We don’t always give them much thought, but our washers and dryers can account for a significant part of our home’s energy and water use. The average family does as many as eight loads of laundry every week, requiring a good deal of energy and thousands of gallons of water. If you’re trying to shrink your ecological footprint, consider some of these simple ways to minimize the impact of your laundry.
1. Use an energy efficient washing machine
A high efficiency washer may use less than half the amount of water of a conventional top loader. While a top loader can use as much as 54 gallons of water, the most efficient machines use only seven. Multiply that savings by the hundreds of loads you do each year, and you’re saving thousands of gallons of water.
High efficiency washers also use less electricity, and because they use less water, they’ll also require less energy to heat that water if you do warm or hot loads. In addition, they leave clothes dryer, so you’ll cut drying time and thus energy use. They’re also gentler on clothes so your clothes will last longer, yet another way high efficiency washers save energy. Of course, all these savings of water and energy means you’ll be saving money as well. Replacing an older washer with a high efficiency one will likely pay for itself over the machine’s lifetime.
When camping or traveling, you can even skip the washer altogether with a clever Scrubba bag that lets you wash small loads of laundry by hand in just a few minutes. Lightweight and portable, this bag is perfect for traveling and camping. Scrubba donates some its profits to clean water projects around the world.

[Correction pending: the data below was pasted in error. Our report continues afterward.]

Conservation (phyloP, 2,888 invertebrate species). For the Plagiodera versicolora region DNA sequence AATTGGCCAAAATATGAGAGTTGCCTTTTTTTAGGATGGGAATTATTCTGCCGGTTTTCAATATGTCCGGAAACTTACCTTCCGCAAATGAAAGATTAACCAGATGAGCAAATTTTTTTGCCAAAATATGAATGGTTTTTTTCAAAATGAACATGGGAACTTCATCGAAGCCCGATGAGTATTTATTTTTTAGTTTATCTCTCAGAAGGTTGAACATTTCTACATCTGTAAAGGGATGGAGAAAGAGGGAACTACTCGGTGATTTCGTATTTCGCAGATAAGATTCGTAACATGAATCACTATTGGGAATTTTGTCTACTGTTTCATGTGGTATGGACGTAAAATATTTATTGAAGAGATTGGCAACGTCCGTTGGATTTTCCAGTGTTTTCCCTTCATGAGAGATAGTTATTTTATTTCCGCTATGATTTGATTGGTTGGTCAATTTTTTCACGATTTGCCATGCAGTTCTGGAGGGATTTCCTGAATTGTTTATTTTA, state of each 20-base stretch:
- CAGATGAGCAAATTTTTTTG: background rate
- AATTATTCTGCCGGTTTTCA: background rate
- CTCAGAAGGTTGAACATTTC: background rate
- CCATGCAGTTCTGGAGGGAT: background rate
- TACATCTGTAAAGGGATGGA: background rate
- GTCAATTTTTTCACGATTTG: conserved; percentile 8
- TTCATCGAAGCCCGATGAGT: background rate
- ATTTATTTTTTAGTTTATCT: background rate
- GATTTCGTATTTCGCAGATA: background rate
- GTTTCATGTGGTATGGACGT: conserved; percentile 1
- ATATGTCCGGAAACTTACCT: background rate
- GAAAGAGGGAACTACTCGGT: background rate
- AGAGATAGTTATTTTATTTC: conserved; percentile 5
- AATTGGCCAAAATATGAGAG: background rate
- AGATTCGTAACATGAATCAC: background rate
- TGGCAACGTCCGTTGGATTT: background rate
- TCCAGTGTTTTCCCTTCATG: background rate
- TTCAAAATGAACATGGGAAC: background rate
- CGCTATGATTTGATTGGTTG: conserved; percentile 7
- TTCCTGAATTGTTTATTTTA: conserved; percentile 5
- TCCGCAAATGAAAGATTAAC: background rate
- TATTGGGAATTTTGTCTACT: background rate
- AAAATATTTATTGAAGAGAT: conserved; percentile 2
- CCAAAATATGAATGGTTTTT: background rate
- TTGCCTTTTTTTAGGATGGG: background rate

2. Wash less often
Some folks have been trained to think that if they wear something once, it needs to hit the hamper. Not so. If it looks and smells clean, go a little longer between washes and you’ll save water, energy (your own and the electrical sort), and time. Run only full loads and save still more energy and water. The larger capacity of high efficiency washers also lets you wash fewer loads overall.
3. Use cold water
Cut the energy used to clean your clothes by choosing cold water settings as often as possible. Up to 90% of the energy used to wash your clothes goes to heating water! If every load laundered in the US used cold water instead of hot, the country would slash millions of tons of carbon emissions each year. This simple switch may also save you hundreds of dollars per year, depending on how much laundry you do, what kind of water heater you have, and what your utility rates are.
4. Avoid harmful chemicals
Conventional detergents, stain removers, and dryer sheets contain synthetic chemicals linked to endocrine disruption, developmental toxicity, and other health concerns. Fortunately, there’s no shortage of non-toxic alternatives for your laundry room, from plant-based detergents to oxygen-based brighteners. Good old white vinegar makes an effective fabric softener and stain remover.
5. Use a clothesline or dryer balls to reduce energy consumption
Clothes dryers are second only to refrigerators in household energy use, so cutting back on drying will reduce your home’s carbon footprint. Line-dry clothes when you can, which will also help your clothes last longer. Outside, you can use a simple clothesline or breeze catcher and your clothes will benefit from the anti-microbial and whitening effects of the sun. Breeze catchers offer as much as 140 linear feet of drying space and rotate in the wind for faster drying times.